Commerce Data Service Kicks of Training Effort

Published: February 03, 2016

Big DataDOCDigital Government

Harnessing data continues to be a strategic goal for the Department of Commerce. This effort takes aim at enhancing the value, accessibility, and usability of departmental data for government, businesses, and the public. On the heels of standing up a data-focused organization, the next step in the effort offers training help illustrate the various ways data sets can be put to use.

In November 2015, the Commerce Department launched its Commerce Data Service (CDS). The goal of the initiative is to improve access to departmental data resources for all 12 bureaus, including the Census Bureau, National Oceanic and Atmospheric Administration, and the International Trade Administration. First year funding resources include $3 million to $4 million pledged from the bureaus, but future funding will depend on performance. The department’s first Chief Data Scientist is leading the new organization. Bringing together data scientists and software engineers, the group hopes to overcome issues around data standardization and visibility. While some existing groups within government are available to help the public export data, these services can often be difficult to locate.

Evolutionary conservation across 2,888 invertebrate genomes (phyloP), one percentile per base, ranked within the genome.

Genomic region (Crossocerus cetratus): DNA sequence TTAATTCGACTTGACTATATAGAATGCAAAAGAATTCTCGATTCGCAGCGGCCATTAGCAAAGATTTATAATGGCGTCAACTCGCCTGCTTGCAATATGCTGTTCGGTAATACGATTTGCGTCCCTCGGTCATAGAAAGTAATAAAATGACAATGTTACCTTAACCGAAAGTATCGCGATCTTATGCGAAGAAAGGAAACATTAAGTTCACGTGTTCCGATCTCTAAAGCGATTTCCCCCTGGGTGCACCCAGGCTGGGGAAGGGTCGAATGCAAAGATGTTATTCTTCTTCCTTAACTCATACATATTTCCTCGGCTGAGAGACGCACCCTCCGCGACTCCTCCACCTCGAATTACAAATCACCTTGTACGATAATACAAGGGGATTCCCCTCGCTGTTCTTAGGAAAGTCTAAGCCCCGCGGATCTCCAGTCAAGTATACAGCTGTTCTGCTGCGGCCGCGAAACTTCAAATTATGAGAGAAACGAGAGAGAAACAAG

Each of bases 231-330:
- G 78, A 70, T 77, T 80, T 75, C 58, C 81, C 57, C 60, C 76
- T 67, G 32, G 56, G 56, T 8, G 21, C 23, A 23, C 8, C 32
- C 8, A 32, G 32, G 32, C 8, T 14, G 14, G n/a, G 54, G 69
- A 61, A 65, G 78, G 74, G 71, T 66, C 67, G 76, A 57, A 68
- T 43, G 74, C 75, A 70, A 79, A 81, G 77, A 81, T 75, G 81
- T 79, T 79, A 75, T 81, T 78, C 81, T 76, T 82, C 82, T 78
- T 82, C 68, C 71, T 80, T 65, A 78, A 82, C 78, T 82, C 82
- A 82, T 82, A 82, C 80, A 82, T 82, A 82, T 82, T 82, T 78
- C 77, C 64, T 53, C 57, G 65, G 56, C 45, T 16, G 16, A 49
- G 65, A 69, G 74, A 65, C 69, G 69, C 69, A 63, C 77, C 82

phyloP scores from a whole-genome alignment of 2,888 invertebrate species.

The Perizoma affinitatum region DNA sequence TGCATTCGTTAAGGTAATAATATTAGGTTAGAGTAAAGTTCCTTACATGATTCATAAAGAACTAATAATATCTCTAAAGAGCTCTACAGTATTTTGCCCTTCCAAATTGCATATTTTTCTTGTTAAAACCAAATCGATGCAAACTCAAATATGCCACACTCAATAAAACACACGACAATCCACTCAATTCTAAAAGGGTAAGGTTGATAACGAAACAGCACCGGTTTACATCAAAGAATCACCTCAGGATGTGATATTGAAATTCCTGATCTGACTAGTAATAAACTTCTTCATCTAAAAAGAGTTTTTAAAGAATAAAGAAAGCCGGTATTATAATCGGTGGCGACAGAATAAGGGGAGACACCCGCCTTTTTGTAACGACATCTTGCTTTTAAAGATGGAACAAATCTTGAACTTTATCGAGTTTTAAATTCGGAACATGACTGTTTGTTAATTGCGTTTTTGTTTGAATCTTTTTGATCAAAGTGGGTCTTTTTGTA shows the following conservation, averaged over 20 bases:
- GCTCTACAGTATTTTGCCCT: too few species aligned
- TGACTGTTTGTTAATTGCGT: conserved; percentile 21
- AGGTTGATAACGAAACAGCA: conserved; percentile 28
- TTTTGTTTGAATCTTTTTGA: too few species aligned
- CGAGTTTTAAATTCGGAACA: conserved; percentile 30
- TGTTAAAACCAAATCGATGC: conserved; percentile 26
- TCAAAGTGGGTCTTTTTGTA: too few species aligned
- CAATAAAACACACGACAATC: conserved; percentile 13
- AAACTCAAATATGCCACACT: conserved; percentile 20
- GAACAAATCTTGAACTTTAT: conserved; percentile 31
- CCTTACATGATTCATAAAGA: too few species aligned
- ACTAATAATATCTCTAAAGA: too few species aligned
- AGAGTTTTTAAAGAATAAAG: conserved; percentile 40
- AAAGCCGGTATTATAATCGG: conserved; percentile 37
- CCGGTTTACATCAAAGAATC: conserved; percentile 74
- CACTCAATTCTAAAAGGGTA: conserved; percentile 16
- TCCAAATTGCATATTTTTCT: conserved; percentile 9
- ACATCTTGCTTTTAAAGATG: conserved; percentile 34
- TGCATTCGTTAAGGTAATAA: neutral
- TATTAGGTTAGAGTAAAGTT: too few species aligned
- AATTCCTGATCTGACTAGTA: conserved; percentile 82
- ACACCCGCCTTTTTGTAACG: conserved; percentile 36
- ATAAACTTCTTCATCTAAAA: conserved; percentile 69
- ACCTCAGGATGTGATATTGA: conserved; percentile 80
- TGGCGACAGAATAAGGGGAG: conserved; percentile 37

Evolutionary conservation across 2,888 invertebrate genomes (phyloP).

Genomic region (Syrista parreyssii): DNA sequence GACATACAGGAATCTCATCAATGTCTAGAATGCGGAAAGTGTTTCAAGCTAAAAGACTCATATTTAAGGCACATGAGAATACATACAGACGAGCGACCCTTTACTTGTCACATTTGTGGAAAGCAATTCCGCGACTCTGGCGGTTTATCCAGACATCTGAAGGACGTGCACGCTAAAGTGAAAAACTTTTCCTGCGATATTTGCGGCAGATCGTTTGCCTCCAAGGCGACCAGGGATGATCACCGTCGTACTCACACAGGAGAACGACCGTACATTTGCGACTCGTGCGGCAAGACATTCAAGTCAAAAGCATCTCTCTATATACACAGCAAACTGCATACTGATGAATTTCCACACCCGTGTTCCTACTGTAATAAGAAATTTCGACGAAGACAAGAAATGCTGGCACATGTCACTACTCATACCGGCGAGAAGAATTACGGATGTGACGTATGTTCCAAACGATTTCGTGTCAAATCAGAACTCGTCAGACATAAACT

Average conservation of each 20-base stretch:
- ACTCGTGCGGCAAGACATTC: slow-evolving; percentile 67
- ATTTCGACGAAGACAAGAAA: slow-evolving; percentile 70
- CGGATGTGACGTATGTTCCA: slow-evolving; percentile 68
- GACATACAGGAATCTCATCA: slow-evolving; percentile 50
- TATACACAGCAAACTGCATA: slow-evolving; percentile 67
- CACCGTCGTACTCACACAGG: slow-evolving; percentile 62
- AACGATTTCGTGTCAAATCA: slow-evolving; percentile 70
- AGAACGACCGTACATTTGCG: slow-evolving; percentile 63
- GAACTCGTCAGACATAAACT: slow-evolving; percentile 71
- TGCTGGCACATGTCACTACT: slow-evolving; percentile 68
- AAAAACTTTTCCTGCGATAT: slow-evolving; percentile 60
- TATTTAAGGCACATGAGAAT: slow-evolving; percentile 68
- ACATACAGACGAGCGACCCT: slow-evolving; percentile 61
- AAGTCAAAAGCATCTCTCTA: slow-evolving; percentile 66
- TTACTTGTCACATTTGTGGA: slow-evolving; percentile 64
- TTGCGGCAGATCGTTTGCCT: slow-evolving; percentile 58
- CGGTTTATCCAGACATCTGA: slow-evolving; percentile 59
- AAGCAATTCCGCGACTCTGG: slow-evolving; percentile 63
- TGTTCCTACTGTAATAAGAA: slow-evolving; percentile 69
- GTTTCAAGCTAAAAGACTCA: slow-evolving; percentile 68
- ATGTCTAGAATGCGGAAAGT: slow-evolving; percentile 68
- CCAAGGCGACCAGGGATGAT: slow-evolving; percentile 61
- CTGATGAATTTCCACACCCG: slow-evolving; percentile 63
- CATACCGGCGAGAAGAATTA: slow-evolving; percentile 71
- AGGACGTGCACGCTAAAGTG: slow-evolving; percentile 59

Late January 2016, the CDS launched its Commerce Data Usability Project (CDUP). This effort will illustrate data use cases, develop reference or tutorial code, and offer feedback and user stories. With the launch, the CDUP released four tutorials demonstrating use cases for data sets from the Census Bureau, National Oceanic and Atmospheric Administration, and National Institute of Standards and Technology. Additional tutorials are expected to be released in coming months, including examples from a number of private sector companies that will leverage a range of different data sets.

The effort reflects goals to improve the department’s data capacity, spur economic growth, and explore new business models for advancing big data capabilities. If the CDS proves successful, the group may look to share some of the capabilities it develops with other departments.